We have something to say to all those big corporations and special interests who’ve spent all those millions to install their own Mayor:
We want a change.
There have been ten thousand shootings in Chicago in the last four years …and it’s just wrong for our children to have to dodge bullets on their way to school.
That’s going to change …and we’re going to change it …together.
It’s wrong for the Mayor to cut our police …and then use the money to give corporations one hundred million dollars in tax breaks.
That’s going to change ...and we’re going to change it …together.
It’s wrong for the Mayor to cut our neighborhood schools …but then pass out tens of millions in giveaways to his cronies and campaign contributors.
That’s going to change ...and we’re going to change it …together.
This city deserves a Mayor who will put people first, not big money special interests.
I will be that Mayor.
This city needs a Mayor who will listen to people …the people who get up every day, work hard, pay their bills, and want nothing more than a good job, a safe neighborhood for their family and a good school for their kids.
You are the people who really make this city work …each and every one of you.
I will not forget you. And I will listen to you.
I will be your Mayor.
Want to know who this campaign is for?
It’s for Erika Wozniak, one lone 5th grade teacher.
She’s been teaching for 11 years now. She’s devoted her life to our kids.
Well, Erika told me about one of her favorite students, a little girl …smart as a whip… who loved her friends …loved her teachers …loved her school.
One day, that little girl’s parents came in and told Erika they had to move to the suburbs.
Why? Because she was squeezed into a classroom with 35 other kids and it just wasn’t fair.
That little girl left Chicago. Her parents left Chicago.
And it wasn’t just Erika’s loss.
It was Chicago’s loss.
It was our loss.
We’ve lost over two hundred thousand people in Chicago since the turn of the century.
Two hundred thousand.
People like Erika’s 5th grade student …whose parents didn’t want her stuffed into an overcrowded classroom.
People all over this city who’ve gotten tired of the daily sound of gunfire echoing down their streets …in their parks …on their playgrounds.
When I was younger I remember reading the words of a famous civil rights leader.
Her name was Fannie Lou Hamer.
You know what she said?
“I’m sick and tired of being sick and tired.”
Well, today, a majority of the people of Chicago said with one loud voice: we’re sick and tired of being sick and tired.
We are going to build a new Chicago …a Chicago that works for everyone …a Chicago that people want move to …not run away from.
Chicago’s going to change …and starting six weeks from tonight …we’re going to change it …together.
There are some people I want to thank tonight, starting with my wife, Evelyn
We’ve got six weeks of hard work ahead of us …and believe me these big money interests are going to throw everything they’ve got at us. They run this town and they’re not going to give up easy.
But we’re going to fight …and we’re going to work …and we’re going to win.
We’re going to change this city …together.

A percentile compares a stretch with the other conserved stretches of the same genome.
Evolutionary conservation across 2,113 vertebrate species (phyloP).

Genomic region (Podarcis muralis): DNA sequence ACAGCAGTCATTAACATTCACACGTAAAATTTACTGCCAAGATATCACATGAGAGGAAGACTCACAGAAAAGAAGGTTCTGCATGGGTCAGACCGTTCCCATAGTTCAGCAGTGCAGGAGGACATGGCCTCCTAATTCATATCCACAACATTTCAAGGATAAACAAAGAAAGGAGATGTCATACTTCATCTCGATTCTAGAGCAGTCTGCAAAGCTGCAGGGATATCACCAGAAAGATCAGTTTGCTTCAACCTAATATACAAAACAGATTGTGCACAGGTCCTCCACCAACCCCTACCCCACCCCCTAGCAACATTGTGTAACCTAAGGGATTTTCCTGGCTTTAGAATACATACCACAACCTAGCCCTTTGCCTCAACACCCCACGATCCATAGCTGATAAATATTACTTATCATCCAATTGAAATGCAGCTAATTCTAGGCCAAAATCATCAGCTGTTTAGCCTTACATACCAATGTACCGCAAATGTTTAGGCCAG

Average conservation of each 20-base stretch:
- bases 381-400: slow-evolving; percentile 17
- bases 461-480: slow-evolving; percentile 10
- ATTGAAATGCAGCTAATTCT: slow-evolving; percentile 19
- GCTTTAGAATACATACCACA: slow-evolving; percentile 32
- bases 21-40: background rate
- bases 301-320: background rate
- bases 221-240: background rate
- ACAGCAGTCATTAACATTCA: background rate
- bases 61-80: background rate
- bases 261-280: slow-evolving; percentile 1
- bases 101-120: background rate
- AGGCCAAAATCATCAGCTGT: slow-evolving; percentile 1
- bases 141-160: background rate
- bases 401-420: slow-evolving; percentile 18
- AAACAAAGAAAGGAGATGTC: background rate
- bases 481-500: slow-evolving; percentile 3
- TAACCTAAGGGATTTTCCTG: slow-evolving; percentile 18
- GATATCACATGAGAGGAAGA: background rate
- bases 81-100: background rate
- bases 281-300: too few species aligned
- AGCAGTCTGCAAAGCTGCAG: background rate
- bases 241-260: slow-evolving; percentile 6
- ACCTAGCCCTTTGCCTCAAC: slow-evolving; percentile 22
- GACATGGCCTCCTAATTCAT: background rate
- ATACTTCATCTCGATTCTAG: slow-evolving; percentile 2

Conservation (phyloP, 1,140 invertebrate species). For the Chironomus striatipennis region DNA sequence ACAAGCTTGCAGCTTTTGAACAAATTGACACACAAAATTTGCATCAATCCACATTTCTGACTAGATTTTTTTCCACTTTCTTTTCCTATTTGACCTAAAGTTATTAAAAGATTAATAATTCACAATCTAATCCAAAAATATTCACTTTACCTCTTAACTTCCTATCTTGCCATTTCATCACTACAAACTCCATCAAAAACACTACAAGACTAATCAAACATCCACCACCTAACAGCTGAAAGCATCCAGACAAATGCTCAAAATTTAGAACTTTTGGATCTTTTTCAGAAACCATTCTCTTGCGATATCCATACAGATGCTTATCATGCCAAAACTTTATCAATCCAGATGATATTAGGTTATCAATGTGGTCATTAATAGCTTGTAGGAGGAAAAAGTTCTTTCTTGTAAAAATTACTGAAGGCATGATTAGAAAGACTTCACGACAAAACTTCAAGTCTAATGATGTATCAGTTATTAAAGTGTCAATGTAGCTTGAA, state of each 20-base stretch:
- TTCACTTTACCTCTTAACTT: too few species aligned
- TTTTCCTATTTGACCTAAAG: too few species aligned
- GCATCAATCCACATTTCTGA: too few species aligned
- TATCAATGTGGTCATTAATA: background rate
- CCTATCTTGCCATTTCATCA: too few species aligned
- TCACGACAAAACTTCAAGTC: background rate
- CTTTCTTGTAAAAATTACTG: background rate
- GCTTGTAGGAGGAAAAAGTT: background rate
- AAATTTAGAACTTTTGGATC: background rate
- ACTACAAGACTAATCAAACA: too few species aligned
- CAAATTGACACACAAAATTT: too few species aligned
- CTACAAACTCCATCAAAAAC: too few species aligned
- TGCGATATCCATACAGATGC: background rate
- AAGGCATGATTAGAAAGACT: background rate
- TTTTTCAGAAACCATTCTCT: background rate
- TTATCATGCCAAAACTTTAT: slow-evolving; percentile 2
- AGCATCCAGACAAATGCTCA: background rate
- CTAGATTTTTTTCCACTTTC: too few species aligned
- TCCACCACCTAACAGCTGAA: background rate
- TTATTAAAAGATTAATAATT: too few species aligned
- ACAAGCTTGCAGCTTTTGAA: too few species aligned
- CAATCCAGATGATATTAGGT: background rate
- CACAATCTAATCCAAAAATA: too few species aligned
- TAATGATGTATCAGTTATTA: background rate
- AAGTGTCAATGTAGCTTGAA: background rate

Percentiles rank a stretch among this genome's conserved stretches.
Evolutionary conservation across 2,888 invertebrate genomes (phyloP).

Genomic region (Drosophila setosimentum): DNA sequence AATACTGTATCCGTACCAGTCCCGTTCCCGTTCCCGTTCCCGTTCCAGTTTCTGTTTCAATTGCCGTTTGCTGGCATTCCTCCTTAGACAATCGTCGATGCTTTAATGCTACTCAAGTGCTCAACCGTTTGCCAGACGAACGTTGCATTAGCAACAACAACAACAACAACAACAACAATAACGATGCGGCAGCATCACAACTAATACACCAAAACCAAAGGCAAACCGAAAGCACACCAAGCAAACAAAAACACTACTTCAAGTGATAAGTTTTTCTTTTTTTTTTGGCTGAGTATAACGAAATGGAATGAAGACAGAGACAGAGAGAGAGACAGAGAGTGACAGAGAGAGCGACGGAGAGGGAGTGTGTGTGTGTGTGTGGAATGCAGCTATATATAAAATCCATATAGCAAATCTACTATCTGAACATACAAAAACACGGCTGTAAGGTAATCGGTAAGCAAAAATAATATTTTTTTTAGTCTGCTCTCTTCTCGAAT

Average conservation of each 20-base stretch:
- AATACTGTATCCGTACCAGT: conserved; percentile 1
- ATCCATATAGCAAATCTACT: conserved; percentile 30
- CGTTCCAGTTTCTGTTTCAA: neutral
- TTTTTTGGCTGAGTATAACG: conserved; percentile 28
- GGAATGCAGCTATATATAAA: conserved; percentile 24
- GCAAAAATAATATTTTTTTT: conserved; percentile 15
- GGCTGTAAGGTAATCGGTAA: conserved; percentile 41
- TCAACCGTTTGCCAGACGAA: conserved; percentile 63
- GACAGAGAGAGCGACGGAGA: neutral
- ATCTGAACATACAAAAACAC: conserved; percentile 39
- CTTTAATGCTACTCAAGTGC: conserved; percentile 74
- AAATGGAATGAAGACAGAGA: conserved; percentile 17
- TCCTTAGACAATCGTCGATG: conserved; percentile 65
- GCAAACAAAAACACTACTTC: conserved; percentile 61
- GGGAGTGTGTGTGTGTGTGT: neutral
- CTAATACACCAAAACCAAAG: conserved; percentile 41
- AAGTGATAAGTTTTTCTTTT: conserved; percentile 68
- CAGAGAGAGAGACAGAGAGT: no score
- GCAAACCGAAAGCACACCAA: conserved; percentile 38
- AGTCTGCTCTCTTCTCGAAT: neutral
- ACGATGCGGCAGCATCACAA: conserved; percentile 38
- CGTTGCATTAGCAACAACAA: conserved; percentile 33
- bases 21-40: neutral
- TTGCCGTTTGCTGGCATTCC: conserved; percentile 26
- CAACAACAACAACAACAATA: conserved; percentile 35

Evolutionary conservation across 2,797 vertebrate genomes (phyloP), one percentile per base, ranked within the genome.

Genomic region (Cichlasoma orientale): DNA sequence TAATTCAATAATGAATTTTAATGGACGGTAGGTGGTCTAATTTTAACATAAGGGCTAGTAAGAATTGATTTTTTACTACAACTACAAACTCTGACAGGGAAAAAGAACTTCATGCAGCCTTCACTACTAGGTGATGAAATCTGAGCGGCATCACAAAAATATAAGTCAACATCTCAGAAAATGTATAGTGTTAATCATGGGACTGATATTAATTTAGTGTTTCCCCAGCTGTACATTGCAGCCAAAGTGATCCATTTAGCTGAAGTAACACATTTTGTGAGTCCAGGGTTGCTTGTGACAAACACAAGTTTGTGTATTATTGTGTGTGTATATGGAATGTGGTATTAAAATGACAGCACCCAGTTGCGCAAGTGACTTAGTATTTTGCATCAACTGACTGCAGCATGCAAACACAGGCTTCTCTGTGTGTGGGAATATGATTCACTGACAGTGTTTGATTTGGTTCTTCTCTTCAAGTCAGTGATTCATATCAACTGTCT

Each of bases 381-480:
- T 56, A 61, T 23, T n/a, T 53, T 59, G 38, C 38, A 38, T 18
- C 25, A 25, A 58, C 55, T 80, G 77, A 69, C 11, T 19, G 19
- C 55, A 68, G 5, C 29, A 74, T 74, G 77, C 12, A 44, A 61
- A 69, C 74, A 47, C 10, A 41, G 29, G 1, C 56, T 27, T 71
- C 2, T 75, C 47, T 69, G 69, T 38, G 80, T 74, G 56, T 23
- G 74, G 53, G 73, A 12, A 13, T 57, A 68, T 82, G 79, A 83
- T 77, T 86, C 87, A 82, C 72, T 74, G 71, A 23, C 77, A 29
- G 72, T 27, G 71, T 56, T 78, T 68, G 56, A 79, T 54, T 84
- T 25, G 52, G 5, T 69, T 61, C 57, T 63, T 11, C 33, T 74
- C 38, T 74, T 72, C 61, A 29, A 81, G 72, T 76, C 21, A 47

by ctu communications | February 20, 2015
by ctu communications | February 18, 2015
Wednesday evening, the CTU learned that Chicago Public Schools will be closed Thursday, February 19, due to dangerous weather conditions.
- Teachers and PSRPs and non-52 week personnel should NOT report to work tomorrow.
- Principals, Assistant Principals, Engineers, custodians and other 52 week employees should report to work tomorrow.
- Network and Central Offices will be opened. Fifty-two week employees should report there as well.
Chicago Federation of Labor disappointed over Governor Rauner’s inability to responsibly address Illinois’ budget
by chicago federation of labor | February 18, 2015
Today, Governor Rauner presented a budget that eliminates services, programs and securities that are vital to the health, prosperity and well-being of the children, adults and seniors across the state of Illinois. “We are deeply disappointed that Governor Rauner has chosen to slash his way through the state budget, rather than explore new revenue streams in an effort to save essential programs,” said Chicago Federation of Labor President Jorge Ramirez. “The voters of Illinois elected Rauner to bring people together in an effort to develop a balanced and fair system that creates economic opportunities for all. At a time when we should be supporting the economic mobility of workers and businesses, he is purposefully dividing these two interests, encouraging practices that will ultimately increase income disparity.”
Rauner’s proposed budget takes a direct aim at the marginalized and vulnerable segments of our society and the workers who serve on the frontlines carrying out the necessary and meaningful work that our communities depend on to survive. His irresponsible cutting spree is his aim at the fundamental and necessary programs that support low-income and homeless children, the mentally and physically disabled, veterans assistance, and the mass transit systems employers and employees rely on every day, to name a few. The problem is the need for these services will not decrease as the funding is reduced. In fact, it will continue to rise as economic disparity in our state continues to increase. Governor Rauner is leaving our most vulnerable sectors without the necessary funding, creating an environment that will produce an even bigger burden to the budget.